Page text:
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Date:   Wed, 5 Aug 2020 10:15:26 +0800
From:   "Jin, Yao" <yao.jin@...ux.intel.com>
To:     peterz@...radead.org
Cc:     mingo@...hat.com, oleg@...hat.com, acme@...nel.org,
        jolsa@...nel.org, Linux-kernel@...r.kernel.org, ak@...ux.intel.com,
        kan.liang@...el.com, yao.jin@...el.com,
        alexander.shishkin@...ux.intel.com, mark.rutland@....com
Subject: Re: [PATCH v1 2/2] perf/core: Fake regs for leaked kernel samples

Hi Peter,

On 8/4/2020 7:49 PM, peterz@...radead.org wrote:
> On Fri, Jul 31, 2020 at 10:56:17AM +0800, Jin Yao wrote:
>> @@ -6973,7 +6973,8 @@ static struct perf_callchain_entry __empty_callchain = { .nr = 0, };
>>   struct perf_callchain_entry *
>>   perf_callchain(struct perf_event *event, struct pt_regs *regs)
>>   {
>> -	bool kernel = !event->attr.exclude_callchain_kernel;
>> +	bool kernel = !event->attr.exclude_callchain_kernel &&
>> +		      !event->attr.exclude_kernel;
> 
> This seems weird; how can we get there. Also it seems to me that if you
> have !exclude_callchain_kernel you already have permission for kernel
> bits, so who cares.
> 

In perf tool, exclude_callchain_kernel is set to 1 when perf-record only collects the user 
callchains and exclude_kernel is set to 1 when events are configured to run in user space.

So if an event is configured to run in user space, that should make sense we don't need it's kernel 
callchains.

But it seems to me there is no code logic in perf tool which can make sure !exclude_callchain_kernel 
-> !exclude_kernel.

Jiri, Arnaldo, is my understanding correct?

>>   	bool user   = !event->attr.exclude_callchain_user;
>>   	/* Disallow cross-task user callchains. */
>>   	bool crosstask = event->ctx->task && event->ctx->task != current;
>> @@ -6988,12 +6989,39 @@ perf_callchain(struct perf_event *event, struct pt_regs *regs)
>>   	return callchain ?: &__empty_callchain;
>>   }
>>   
>> +static struct pt_regs *leak_check(struct perf_event_header *header,
>> +				  struct perf_event *event,
>> +				  struct pt_regs *regs)
>> +{
>> +	struct pt_regs *regs_fake = NULL;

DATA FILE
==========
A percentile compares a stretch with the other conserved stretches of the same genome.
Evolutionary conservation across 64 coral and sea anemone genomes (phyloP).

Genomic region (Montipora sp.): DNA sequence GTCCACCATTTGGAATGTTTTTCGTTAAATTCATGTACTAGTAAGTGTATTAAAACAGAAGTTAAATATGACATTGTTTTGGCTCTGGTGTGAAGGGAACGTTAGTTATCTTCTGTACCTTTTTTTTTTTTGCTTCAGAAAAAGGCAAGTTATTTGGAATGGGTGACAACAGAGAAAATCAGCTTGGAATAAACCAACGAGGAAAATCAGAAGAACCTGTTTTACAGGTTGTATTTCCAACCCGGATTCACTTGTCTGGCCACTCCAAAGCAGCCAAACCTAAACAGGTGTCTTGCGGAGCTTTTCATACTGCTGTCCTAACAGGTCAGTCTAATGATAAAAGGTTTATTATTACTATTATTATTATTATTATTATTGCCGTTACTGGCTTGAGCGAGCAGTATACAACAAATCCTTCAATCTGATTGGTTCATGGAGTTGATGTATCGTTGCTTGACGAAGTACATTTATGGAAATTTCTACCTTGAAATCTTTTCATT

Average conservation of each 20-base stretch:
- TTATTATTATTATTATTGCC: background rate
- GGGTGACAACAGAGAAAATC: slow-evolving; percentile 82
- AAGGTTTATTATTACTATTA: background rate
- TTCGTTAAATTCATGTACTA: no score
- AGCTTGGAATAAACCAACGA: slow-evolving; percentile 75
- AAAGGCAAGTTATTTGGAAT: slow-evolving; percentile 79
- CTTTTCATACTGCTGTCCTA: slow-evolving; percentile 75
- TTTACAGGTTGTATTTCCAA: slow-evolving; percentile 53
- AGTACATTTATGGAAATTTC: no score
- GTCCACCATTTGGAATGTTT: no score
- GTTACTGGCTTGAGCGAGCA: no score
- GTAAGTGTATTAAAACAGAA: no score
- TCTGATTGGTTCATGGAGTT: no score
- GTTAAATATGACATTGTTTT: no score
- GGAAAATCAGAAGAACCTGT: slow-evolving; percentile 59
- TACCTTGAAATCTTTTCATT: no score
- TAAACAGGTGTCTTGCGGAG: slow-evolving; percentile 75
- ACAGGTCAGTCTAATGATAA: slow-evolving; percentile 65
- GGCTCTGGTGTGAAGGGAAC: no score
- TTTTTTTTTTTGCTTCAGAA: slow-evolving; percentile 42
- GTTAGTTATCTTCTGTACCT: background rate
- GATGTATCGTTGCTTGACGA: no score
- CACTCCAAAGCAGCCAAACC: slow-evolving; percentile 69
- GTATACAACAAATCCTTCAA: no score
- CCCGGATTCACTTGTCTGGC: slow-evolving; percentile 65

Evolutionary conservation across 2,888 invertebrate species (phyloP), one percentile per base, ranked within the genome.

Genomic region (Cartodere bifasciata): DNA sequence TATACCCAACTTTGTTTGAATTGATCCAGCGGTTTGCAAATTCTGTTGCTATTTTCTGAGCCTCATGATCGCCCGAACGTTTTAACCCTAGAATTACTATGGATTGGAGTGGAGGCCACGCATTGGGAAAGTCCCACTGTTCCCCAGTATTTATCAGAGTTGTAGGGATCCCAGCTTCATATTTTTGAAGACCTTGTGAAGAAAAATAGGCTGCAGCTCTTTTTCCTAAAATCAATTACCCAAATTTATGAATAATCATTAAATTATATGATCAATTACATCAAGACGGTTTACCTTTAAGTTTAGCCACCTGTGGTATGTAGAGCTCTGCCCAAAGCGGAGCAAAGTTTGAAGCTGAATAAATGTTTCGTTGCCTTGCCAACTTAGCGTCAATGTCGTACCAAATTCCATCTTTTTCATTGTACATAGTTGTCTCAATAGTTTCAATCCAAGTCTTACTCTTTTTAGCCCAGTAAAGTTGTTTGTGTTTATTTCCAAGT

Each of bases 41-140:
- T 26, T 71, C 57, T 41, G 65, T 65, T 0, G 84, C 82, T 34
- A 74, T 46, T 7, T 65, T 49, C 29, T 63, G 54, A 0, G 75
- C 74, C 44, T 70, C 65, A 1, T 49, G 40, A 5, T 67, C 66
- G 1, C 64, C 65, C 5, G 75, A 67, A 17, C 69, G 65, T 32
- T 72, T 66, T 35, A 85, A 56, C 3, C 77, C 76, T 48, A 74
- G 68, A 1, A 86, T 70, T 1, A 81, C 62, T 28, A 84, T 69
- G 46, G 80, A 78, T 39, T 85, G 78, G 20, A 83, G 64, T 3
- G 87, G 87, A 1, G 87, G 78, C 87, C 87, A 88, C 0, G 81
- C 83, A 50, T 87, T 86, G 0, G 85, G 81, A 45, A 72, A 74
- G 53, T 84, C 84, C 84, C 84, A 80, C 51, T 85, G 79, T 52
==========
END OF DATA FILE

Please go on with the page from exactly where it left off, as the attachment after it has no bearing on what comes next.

>> +
>> +	if (event->attr.exclude_kernel && !user_mode(regs)) {
>> +		if (!(current->flags & PF_KTHREAD)) {
>> +			regs_fake = task_pt_regs(current);
>> +			if (!user_mode(regs_fake)) {
>> +				regs_fake = NULL;
>> +				instruction_pointer_set(regs, -1L);
>> +			}
>> +		} else
>> +			instruction_pointer_set(regs, -1L);
> 
> That violates coding style, also:
> 

Thanks, I should use:

} else {
	instruction_pointer_set(regs, -1L);
}

> 		if (!(current->flags & PF_KTHREAD)) {
> 			regs_fake = task_pt_regs(current);
> 			if (!user_mode(regs_fake)) /* is this not a BUG?  */

We don't need !user_mode(regs_fake) check here, it's unnecessary check.

> 				regs_fake = NULL;
> 		}
> 
> 		if (!regs_fake)
> 			instruction_pointer_set(regs, -1L);
> 
> Seems simpler to me.
> 

So the new code looks like:

if (event->attr.exclude_kernel && !user_mode(regs)) {
	if (!(current->flags & PF_KTHREAD)) {
		regs_fake = task_pt_regs(current);
		if (!regs_fake)
			instruction_pointer_set(regs, -1L);
	} else {
		instruction_pointer_set(regs, -1L);
	}

>> +		if ((header->misc & PERF_RECORD_MISC_CPUMODE_MASK) ==
>> +		     PERF_RECORD_MISC_KERNEL) {
>> +			header->misc &= ~PERF_RECORD_MISC_CPUMODE_MASK;
>> +			header->misc |= PERF_RECORD_MISC_USER;
>> +		}
> 
> Why the conditional? At this point it had better be unconditionally
> user, no?
> 
> 		headers->misc &= ~PERF_RECORD_MISC_CPUMODE_MASK;
> 		headers->misc |= PERF_RECORD_MISC_USER;
> 

#define PERF_RECORD_MISC_CPUMODE_MASK		(7 << 0)
#define PERF_RECORD_MISC_CPUMODE_UNKNOWN	(0 << 0)
#define PERF_RECORD_MISC_KERNEL			(1 << 0)
#define PERF_RECORD_MISC_USER			(2 << 0)
#define PERF_RECORD_MISC_HYPERVISOR		(3 << 0)
#define PERF_RECORD_MISC_GUEST_KERNEL		(4 << 0)
#define PERF_RECORD_MISC_GUEST_USER		(5 << 0)

If we unconditionally set user, it will reset for hypervisor, guest kernel and guest_user.

Thanks
Jin Yao

>> +	}
>> +
>> +	return regs_fake;
>> +}

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